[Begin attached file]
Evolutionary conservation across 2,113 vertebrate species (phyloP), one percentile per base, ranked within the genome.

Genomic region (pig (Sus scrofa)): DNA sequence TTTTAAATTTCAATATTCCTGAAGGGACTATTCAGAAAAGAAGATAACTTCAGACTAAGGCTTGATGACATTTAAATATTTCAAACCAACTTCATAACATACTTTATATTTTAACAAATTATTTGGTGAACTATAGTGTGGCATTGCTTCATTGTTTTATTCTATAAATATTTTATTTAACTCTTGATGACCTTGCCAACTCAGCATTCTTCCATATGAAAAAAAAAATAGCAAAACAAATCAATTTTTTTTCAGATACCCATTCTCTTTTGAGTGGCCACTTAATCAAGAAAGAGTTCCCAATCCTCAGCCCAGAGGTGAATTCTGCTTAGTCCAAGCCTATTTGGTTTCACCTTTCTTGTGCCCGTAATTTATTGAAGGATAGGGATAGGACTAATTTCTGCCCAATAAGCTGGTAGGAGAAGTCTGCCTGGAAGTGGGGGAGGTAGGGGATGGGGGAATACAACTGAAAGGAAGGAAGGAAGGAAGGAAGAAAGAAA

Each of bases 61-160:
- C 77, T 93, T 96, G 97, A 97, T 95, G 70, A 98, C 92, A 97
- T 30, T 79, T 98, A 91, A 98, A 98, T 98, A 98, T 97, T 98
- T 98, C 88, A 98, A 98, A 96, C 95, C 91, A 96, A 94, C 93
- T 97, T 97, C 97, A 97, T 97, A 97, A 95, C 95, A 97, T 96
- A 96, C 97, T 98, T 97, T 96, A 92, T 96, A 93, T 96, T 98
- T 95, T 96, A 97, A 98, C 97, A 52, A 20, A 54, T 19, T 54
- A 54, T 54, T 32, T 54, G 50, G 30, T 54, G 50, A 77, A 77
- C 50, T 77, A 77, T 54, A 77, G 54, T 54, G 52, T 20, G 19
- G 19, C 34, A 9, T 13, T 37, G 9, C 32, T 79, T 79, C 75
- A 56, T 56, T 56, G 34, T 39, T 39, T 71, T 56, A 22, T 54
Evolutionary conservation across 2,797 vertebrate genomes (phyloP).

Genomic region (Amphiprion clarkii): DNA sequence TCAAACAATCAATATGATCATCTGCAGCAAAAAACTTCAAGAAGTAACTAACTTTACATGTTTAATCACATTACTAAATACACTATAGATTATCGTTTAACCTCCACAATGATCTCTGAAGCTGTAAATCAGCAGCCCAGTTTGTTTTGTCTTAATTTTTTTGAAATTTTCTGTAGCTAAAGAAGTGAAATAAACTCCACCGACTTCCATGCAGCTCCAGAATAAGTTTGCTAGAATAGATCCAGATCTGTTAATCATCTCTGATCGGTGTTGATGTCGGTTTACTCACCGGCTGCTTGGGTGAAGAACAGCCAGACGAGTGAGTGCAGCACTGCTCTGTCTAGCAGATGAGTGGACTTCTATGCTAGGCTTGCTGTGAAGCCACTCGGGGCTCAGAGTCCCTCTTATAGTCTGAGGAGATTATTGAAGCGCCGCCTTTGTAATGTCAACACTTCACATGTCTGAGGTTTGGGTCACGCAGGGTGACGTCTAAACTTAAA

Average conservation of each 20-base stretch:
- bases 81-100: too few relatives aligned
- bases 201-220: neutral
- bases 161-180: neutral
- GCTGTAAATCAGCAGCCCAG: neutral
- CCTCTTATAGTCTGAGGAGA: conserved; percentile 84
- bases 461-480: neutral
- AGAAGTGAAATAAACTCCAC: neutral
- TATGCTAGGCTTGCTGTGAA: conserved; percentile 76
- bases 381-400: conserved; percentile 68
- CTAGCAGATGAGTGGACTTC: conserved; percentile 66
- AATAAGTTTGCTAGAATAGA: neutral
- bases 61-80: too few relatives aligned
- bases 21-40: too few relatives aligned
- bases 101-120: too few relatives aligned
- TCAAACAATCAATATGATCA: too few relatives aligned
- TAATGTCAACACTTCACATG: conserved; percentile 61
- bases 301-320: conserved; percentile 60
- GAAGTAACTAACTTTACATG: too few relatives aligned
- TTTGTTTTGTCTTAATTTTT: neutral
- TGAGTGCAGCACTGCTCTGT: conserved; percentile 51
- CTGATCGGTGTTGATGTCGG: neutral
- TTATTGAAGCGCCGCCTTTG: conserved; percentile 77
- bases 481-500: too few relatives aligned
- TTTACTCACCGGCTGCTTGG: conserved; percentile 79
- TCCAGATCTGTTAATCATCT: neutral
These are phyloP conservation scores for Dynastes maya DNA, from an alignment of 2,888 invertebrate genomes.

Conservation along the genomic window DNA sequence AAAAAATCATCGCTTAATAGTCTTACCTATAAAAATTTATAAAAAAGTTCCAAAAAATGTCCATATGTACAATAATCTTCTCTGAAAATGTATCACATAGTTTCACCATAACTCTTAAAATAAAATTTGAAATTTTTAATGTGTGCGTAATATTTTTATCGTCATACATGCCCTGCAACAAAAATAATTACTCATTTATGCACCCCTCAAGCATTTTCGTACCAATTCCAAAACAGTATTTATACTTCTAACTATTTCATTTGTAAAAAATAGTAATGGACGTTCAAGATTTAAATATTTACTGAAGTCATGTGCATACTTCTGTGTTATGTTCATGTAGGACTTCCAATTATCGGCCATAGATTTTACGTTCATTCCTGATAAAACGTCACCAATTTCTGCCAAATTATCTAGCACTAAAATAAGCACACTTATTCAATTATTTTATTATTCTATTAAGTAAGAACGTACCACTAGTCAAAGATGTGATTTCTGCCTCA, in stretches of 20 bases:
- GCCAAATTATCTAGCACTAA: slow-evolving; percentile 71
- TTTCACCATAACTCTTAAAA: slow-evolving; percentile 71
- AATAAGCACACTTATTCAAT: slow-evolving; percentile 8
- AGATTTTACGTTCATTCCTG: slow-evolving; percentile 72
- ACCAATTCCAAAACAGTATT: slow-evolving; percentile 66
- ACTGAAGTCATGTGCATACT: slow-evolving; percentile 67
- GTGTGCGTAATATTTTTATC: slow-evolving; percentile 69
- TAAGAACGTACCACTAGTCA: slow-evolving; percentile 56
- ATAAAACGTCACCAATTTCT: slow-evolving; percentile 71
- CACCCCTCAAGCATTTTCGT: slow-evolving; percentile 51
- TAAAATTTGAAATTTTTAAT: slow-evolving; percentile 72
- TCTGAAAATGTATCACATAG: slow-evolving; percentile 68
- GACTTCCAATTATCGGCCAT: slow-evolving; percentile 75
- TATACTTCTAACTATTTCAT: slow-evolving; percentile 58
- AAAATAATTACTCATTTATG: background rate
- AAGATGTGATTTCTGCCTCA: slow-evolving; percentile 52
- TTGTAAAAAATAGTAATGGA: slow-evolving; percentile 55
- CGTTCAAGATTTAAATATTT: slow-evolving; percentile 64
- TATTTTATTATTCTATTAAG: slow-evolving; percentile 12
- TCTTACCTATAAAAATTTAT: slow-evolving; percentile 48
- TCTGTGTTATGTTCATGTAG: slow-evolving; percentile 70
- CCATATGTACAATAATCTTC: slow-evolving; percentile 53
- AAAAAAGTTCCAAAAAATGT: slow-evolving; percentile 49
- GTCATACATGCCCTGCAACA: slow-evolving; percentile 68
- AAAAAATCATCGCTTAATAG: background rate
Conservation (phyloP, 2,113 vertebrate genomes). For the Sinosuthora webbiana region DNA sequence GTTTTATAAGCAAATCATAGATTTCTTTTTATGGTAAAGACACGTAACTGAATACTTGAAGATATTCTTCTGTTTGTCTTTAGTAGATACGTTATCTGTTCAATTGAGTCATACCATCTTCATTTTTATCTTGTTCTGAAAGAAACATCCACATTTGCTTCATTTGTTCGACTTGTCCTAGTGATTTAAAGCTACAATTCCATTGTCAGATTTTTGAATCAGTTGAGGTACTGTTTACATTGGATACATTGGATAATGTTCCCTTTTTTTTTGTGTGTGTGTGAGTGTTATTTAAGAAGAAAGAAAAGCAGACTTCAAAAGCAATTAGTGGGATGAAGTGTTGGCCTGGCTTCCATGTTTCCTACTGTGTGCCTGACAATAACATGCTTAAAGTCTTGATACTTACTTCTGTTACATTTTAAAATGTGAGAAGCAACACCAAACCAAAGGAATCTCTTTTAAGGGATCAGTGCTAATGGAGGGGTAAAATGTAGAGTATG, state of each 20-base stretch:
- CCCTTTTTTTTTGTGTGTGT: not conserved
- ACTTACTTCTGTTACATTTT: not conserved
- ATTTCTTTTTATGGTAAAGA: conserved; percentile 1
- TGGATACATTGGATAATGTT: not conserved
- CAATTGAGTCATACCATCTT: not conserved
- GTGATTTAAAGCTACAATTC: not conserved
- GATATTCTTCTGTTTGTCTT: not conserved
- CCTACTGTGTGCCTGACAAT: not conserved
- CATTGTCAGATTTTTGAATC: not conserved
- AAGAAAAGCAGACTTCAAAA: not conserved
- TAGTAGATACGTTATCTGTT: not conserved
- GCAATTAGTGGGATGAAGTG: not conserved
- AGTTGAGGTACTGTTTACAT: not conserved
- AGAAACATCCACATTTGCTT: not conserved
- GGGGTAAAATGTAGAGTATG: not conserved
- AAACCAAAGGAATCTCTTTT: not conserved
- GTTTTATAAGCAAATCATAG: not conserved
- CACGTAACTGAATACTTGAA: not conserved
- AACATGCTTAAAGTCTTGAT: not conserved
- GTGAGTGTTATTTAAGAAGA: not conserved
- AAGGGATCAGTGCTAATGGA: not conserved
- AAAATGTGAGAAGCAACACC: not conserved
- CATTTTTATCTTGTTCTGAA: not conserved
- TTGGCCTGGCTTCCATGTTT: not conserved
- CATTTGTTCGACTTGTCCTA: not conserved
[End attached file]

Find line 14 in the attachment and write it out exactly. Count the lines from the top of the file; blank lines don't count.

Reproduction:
Evolutionary conservation across 2,797 vertebrate genomes (phyloP).